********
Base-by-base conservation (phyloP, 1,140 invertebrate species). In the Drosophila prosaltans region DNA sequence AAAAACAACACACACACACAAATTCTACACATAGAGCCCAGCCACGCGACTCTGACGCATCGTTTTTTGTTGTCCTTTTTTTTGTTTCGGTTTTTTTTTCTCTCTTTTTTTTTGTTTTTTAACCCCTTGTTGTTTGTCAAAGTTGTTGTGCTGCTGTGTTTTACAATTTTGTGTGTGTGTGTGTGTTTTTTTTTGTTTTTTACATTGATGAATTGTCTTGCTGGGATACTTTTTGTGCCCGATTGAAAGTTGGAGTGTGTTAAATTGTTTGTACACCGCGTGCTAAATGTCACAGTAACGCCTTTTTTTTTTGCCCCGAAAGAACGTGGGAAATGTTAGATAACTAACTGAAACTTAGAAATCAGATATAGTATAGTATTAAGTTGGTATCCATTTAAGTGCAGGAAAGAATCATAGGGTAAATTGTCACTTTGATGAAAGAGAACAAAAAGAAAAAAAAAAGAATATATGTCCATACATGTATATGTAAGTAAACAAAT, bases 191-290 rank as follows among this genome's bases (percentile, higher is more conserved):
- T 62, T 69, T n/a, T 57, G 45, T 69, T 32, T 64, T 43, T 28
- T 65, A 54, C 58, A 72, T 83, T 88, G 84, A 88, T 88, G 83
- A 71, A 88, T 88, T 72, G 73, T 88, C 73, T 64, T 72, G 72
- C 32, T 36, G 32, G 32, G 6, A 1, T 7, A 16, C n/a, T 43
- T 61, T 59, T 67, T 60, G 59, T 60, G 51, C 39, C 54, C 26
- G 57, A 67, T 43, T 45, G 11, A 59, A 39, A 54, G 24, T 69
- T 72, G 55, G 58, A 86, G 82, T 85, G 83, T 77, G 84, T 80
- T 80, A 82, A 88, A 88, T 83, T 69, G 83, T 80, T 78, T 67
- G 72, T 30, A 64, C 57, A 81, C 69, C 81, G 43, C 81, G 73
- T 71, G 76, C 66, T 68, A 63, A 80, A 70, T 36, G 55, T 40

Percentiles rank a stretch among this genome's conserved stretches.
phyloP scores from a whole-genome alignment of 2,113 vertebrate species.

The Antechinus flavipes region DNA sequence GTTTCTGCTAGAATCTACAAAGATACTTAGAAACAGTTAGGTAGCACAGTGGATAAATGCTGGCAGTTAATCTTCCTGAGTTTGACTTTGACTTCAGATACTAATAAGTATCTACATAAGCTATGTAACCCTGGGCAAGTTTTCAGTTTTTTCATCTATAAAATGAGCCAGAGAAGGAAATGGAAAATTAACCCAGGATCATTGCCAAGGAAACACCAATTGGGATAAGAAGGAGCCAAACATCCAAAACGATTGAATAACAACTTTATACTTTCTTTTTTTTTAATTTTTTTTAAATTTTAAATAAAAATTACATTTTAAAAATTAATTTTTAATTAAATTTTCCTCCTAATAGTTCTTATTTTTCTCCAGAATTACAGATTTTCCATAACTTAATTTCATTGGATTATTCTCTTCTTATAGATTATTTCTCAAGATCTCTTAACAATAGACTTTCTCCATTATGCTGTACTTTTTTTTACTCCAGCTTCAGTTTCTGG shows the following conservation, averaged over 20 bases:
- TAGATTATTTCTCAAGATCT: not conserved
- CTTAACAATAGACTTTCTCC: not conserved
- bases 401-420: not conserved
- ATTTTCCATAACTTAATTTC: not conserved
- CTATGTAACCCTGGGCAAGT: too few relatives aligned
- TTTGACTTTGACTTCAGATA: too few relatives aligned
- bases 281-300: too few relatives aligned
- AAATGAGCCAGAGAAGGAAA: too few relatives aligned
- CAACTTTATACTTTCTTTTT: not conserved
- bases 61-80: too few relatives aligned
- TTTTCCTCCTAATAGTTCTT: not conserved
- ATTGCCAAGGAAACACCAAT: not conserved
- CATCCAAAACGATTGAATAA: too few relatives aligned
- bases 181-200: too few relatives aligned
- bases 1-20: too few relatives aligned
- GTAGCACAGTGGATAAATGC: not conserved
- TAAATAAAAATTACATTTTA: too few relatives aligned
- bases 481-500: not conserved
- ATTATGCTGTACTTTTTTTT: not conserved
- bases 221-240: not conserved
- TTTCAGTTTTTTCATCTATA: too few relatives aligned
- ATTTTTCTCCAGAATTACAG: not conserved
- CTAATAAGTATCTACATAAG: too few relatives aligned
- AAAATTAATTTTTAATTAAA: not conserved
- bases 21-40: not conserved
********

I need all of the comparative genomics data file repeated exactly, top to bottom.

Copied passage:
Base-by-base conservation (phyloP, 1,140 invertebrate species). In the Drosophila prosaltans region DNA sequence AAAAACAACACACACACACAAATTCTACACATAGAGCCCAGCCACGCGACTCTGACGCATCGTTTTTTGTTGTCCTTTTTTTTGTTTCGGTTTTTTTTTCTCTCTTTTTTTTTGTTTTTTAACCCCTTGTTGTTTGTCAAAGTTGTTGTGCTGCTGTGTTTTACAATTTTGTGTGTGTGTGTGTGTTTTTTTTTGTTTTTTACATTGATGAATTGTCTTGCTGGGATACTTTTTGTGCCCGATTGAAAGTTGGAGTGTGTTAAATTGTTTGTACACCGCGTGCTAAATGTCACAGTAACGCCTTTTTTTTTTGCCCCGAAAGAACGTGGGAAATGTTAGATAACTAACTGAAACTTAGAAATCAGATATAGTATAGTATTAAGTTGGTATCCATTTAAGTGCAGGAAAGAATCATAGGGTAAATTGTCACTTTGATGAAAGAGAACAAAAAGAAAAAAAAAAGAATATATGTCCATACATGTATATGTAAGTAAACAAAT, bases 191-290 rank as follows among this genome's bases (percentile, higher is more conserved):
- T 62, T 69, T n/a, T 57, G 45, T 69, T 32, T 64, T 43, T 28
- T 65, A 54, C 58, A 72, T 83, T 88, G 84, A 88, T 88, G 83
- A 71, A 88, T 88, T 72, G 73, T 88, C 73, T 64, T 72, G 72
- C 32, T 36, G 32, G 32, G 6, A 1, T 7, A 16, C n/a, T 43
- T 61, T 59, T 67, T 60, G 59, T 60, G 51, C 39, C 54, C 26
- G 57, A 67, T 43, T 45, G 11, A 59, A 39, A 54, G 24, T 69
- T 72, G 55, G 58, A 86, G 82, T 85, G 83, T 77, G 84, T 80
- T 80, A 82, A 88, A 88, T 83, T 69, G 83, T 80, T 78, T 67
- G 72, T 30, A 64, C 57, A 81, C 69, C 81, G 43, C 81, G 73
- T 71, G 76, C 66, T 68, A 63, A 80, A 70, T 36, G 55, T 40

Percentiles rank a stretch among this genome's conserved stretches.
phyloP scores from a whole-genome alignment of 2,113 vertebrate species.

The Antechinus flavipes region DNA sequence GTTTCTGCTAGAATCTACAAAGATACTTAGAAACAGTTAGGTAGCACAGTGGATAAATGCTGGCAGTTAATCTTCCTGAGTTTGACTTTGACTTCAGATACTAATAAGTATCTACATAAGCTATGTAACCCTGGGCAAGTTTTCAGTTTTTTCATCTATAAAATGAGCCAGAGAAGGAAATGGAAAATTAACCCAGGATCATTGCCAAGGAAACACCAATTGGGATAAGAAGGAGCCAAACATCCAAAACGATTGAATAACAACTTTATACTTTCTTTTTTTTTAATTTTTTTTAAATTTTAAATAAAAATTACATTTTAAAAATTAATTTTTAATTAAATTTTCCTCCTAATAGTTCTTATTTTTCTCCAGAATTACAGATTTTCCATAACTTAATTTCATTGGATTATTCTCTTCTTATAGATTATTTCTCAAGATCTCTTAACAATAGACTTTCTCCATTATGCTGTACTTTTTTTTACTCCAGCTTCAGTTTCTGG shows the following conservation, averaged over 20 bases:
- TAGATTATTTCTCAAGATCT: not conserved
- CTTAACAATAGACTTTCTCC: not conserved
- bases 401-420: not conserved
- ATTTTCCATAACTTAATTTC: not conserved
- CTATGTAACCCTGGGCAAGT: too few relatives aligned
- TTTGACTTTGACTTCAGATA: too few relatives aligned
- bases 281-300: too few relatives aligned
- AAATGAGCCAGAGAAGGAAA: too few relatives aligned
- CAACTTTATACTTTCTTTTT: not conserved
- bases 61-80: too few relatives aligned
- TTTTCCTCCTAATAGTTCTT: not conserved
- ATTGCCAAGGAAACACCAAT: not conserved
- CATCCAAAACGATTGAATAA: too few relatives aligned
- bases 181-200: too few relatives aligned
- bases 1-20: too few relatives aligned
- GTAGCACAGTGGATAAATGC: not conserved
- TAAATAAAAATTACATTTTA: too few relatives aligned
- bases 481-500: not conserved
- ATTATGCTGTACTTTTTTTT: not conserved
- bases 221-240: not conserved
- TTTCAGTTTTTTCATCTATA: too few relatives aligned
- ATTTTTCTCCAGAATTACAG: not conserved
- CTAATAAGTATCTACATAAG: too few relatives aligned
- AAAATTAATTTTTAATTAAA: not conserved
- bases 21-40: not conserved